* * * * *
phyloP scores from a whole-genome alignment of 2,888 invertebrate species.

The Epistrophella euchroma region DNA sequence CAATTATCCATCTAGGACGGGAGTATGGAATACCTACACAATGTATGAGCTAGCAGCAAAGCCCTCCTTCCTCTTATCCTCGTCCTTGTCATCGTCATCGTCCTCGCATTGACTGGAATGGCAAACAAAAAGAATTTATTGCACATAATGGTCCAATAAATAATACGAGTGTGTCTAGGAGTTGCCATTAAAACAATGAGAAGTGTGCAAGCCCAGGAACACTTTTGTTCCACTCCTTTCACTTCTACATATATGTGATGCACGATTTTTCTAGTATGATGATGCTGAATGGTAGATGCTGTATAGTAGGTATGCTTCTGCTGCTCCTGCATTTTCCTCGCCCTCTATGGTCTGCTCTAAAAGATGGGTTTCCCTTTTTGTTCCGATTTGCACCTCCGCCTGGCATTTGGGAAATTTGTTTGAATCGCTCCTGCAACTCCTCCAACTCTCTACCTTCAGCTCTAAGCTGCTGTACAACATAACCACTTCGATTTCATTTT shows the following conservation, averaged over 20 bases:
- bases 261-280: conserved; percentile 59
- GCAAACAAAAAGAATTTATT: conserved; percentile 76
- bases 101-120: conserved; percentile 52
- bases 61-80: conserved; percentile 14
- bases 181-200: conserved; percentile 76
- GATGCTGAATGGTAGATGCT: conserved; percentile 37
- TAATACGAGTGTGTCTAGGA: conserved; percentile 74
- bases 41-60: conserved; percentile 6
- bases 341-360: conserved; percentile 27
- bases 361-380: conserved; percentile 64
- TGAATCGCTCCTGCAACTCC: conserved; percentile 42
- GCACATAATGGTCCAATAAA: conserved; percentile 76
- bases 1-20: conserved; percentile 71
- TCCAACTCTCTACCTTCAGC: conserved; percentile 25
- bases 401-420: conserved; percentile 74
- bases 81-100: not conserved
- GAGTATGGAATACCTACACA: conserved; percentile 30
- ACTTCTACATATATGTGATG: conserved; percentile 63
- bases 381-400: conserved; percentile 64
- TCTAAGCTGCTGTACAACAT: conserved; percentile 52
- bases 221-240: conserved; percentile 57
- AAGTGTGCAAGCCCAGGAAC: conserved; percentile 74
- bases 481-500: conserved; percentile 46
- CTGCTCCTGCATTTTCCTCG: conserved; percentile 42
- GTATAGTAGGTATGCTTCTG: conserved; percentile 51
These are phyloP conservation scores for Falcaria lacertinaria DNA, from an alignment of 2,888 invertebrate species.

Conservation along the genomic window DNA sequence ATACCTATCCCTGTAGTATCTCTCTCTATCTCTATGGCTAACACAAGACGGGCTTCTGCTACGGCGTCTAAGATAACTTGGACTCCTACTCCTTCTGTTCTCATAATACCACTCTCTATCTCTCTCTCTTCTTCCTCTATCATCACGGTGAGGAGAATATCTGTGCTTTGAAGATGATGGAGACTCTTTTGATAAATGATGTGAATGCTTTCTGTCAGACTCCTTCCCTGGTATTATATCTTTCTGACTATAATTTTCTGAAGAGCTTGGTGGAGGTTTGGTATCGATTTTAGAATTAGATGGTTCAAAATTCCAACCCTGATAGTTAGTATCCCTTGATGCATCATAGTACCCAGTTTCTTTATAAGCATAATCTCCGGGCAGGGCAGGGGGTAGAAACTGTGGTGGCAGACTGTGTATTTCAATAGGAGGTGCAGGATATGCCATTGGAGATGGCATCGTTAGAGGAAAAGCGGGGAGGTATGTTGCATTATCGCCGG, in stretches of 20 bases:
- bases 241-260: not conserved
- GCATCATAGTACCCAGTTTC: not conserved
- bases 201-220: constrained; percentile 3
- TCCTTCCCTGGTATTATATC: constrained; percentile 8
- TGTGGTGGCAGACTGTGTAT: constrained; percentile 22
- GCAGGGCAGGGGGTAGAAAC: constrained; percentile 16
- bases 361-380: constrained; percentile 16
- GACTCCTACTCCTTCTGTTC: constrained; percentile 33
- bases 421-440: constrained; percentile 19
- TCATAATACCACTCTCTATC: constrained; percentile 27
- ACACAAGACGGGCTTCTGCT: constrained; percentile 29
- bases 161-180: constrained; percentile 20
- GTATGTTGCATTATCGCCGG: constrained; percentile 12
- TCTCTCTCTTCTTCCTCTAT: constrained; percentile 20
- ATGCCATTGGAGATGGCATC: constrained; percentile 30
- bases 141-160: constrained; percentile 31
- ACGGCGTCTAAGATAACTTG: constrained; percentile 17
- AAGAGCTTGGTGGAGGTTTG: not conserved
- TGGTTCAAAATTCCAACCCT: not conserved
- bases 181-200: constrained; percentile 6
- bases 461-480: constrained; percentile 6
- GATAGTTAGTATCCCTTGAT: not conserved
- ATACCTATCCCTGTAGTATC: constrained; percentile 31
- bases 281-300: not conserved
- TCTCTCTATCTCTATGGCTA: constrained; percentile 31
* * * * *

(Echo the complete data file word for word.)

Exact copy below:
phyloP scores from a whole-genome alignment of 2,888 invertebrate species.

The Epistrophella euchroma region DNA sequence CAATTATCCATCTAGGACGGGAGTATGGAATACCTACACAATGTATGAGCTAGCAGCAAAGCCCTCCTTCCTCTTATCCTCGTCCTTGTCATCGTCATCGTCCTCGCATTGACTGGAATGGCAAACAAAAAGAATTTATTGCACATAATGGTCCAATAAATAATACGAGTGTGTCTAGGAGTTGCCATTAAAACAATGAGAAGTGTGCAAGCCCAGGAACACTTTTGTTCCACTCCTTTCACTTCTACATATATGTGATGCACGATTTTTCTAGTATGATGATGCTGAATGGTAGATGCTGTATAGTAGGTATGCTTCTGCTGCTCCTGCATTTTCCTCGCCCTCTATGGTCTGCTCTAAAAGATGGGTTTCCCTTTTTGTTCCGATTTGCACCTCCGCCTGGCATTTGGGAAATTTGTTTGAATCGCTCCTGCAACTCCTCCAACTCTCTACCTTCAGCTCTAAGCTGCTGTACAACATAACCACTTCGATTTCATTTT shows the following conservation, averaged over 20 bases:
- bases 261-280: conserved; percentile 59
- GCAAACAAAAAGAATTTATT: conserved; percentile 76
- bases 101-120: conserved; percentile 52
- bases 61-80: conserved; percentile 14
- bases 181-200: conserved; percentile 76
- GATGCTGAATGGTAGATGCT: conserved; percentile 37
- TAATACGAGTGTGTCTAGGA: conserved; percentile 74
- bases 41-60: conserved; percentile 6
- bases 341-360: conserved; percentile 27
- bases 361-380: conserved; percentile 64
- TGAATCGCTCCTGCAACTCC: conserved; percentile 42
- GCACATAATGGTCCAATAAA: conserved; percentile 76
- bases 1-20: conserved; percentile 71
- TCCAACTCTCTACCTTCAGC: conserved; percentile 25
- bases 401-420: conserved; percentile 74
- bases 81-100: not conserved
- GAGTATGGAATACCTACACA: conserved; percentile 30
- ACTTCTACATATATGTGATG: conserved; percentile 63
- bases 381-400: conserved; percentile 64
- TCTAAGCTGCTGTACAACAT: conserved; percentile 52
- bases 221-240: conserved; percentile 57
- AAGTGTGCAAGCCCAGGAAC: conserved; percentile 74
- bases 481-500: conserved; percentile 46
- CTGCTCCTGCATTTTCCTCG: conserved; percentile 42
- GTATAGTAGGTATGCTTCTG: conserved; percentile 51
These are phyloP conservation scores for Falcaria lacertinaria DNA, from an alignment of 2,888 invertebrate species.

Conservation along the genomic window DNA sequence ATACCTATCCCTGTAGTATCTCTCTCTATCTCTATGGCTAACACAAGACGGGCTTCTGCTACGGCGTCTAAGATAACTTGGACTCCTACTCCTTCTGTTCTCATAATACCACTCTCTATCTCTCTCTCTTCTTCCTCTATCATCACGGTGAGGAGAATATCTGTGCTTTGAAGATGATGGAGACTCTTTTGATAAATGATGTGAATGCTTTCTGTCAGACTCCTTCCCTGGTATTATATCTTTCTGACTATAATTTTCTGAAGAGCTTGGTGGAGGTTTGGTATCGATTTTAGAATTAGATGGTTCAAAATTCCAACCCTGATAGTTAGTATCCCTTGATGCATCATAGTACCCAGTTTCTTTATAAGCATAATCTCCGGGCAGGGCAGGGGGTAGAAACTGTGGTGGCAGACTGTGTATTTCAATAGGAGGTGCAGGATATGCCATTGGAGATGGCATCGTTAGAGGAAAAGCGGGGAGGTATGTTGCATTATCGCCGG, in stretches of 20 bases:
- bases 241-260: not conserved
- GCATCATAGTACCCAGTTTC: not conserved
- bases 201-220: constrained; percentile 3
- TCCTTCCCTGGTATTATATC: constrained; percentile 8
- TGTGGTGGCAGACTGTGTAT: constrained; percentile 22
- GCAGGGCAGGGGGTAGAAAC: constrained; percentile 16
- bases 361-380: constrained; percentile 16
- GACTCCTACTCCTTCTGTTC: constrained; percentile 33
- bases 421-440: constrained; percentile 19
- TCATAATACCACTCTCTATC: constrained; percentile 27
- ACACAAGACGGGCTTCTGCT: constrained; percentile 29
- bases 161-180: constrained; percentile 20
- GTATGTTGCATTATCGCCGG: constrained; percentile 12
- TCTCTCTCTTCTTCCTCTAT: constrained; percentile 20
- ATGCCATTGGAGATGGCATC: constrained; percentile 30
- bases 141-160: constrained; percentile 31
- ACGGCGTCTAAGATAACTTG: constrained; percentile 17
- AAGAGCTTGGTGGAGGTTTG: not conserved
- TGGTTCAAAATTCCAACCCT: not conserved
- bases 181-200: constrained; percentile 6
- bases 461-480: constrained; percentile 6
- GATAGTTAGTATCCCTTGAT: not conserved
- ATACCTATCCCTGTAGTATC: constrained; percentile 31
- bases 281-300: not conserved
- TCTCTCTATCTCTATGGCTA: constrained; percentile 31